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There are cards with old-fashioned Christmas imagery:

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And some with art that is more religious:

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But some of the best cards are homemade:

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This last one is not a Christmas card so much as it is a Christmas note. This letter to Martha Breidemeir (before she married Perry Hatch) comes from “Perry.” No last name is given to Perry, but I would say that it is safe to assume that this is Perry Hatch sending a note to his future wife in celebration of the Christmas season:

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 (Transcription)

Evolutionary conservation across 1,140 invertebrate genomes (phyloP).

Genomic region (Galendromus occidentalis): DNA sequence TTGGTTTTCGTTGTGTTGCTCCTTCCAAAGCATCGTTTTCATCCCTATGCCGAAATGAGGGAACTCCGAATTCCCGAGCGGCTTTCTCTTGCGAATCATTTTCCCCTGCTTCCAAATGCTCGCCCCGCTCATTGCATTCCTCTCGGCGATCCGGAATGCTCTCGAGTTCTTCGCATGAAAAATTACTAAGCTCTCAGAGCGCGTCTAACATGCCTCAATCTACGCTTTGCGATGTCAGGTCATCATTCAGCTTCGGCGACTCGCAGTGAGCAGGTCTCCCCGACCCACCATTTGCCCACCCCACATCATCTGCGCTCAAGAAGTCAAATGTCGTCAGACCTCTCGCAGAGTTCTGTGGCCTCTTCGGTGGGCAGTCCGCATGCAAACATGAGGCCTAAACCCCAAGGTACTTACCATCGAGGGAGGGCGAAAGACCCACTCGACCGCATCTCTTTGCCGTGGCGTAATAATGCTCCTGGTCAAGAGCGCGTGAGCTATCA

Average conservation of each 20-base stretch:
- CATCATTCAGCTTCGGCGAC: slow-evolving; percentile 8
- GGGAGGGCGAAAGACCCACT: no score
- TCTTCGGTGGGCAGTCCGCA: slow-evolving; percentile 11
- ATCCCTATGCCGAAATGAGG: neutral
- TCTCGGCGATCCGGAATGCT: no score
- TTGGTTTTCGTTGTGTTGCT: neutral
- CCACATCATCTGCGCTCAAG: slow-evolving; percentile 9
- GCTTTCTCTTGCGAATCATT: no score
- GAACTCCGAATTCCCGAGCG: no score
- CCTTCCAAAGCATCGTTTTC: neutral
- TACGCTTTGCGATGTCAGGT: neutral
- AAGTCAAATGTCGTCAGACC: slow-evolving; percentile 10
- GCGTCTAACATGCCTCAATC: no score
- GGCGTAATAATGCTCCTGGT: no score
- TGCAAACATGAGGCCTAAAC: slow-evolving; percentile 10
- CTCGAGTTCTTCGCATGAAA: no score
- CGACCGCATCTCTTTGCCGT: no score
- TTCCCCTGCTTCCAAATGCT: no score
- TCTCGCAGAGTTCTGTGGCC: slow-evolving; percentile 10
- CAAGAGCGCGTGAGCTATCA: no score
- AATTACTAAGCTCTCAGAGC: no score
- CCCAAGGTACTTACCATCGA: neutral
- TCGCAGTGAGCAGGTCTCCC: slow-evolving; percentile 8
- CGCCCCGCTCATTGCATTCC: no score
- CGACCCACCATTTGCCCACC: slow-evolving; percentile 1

Dear Martha,
A very Merry Christmas to you all.
Greet your Mother for me please.
Also your Big Kid Brother.
May you all have the happiest
Holiday Season.
Merry Christmas to you,
Perry

With today’s technology, I think people are more prone to send emails or texts in order to wish someone a Merry Christmas. But my hope is that showcasing Christmas cards from the past will help bring back a tradition that many people have long dismissed. Come in to the Archives to learn more about the Martha and Perry Hatch Papers! Our finals week hours are the same as is normal. Our winter break hours are 10am-5pm Monday-Friday.

(This post was written by Lucas Knapp)

 

Spotlight Feature: Statistics of the Northern Tradition Blog!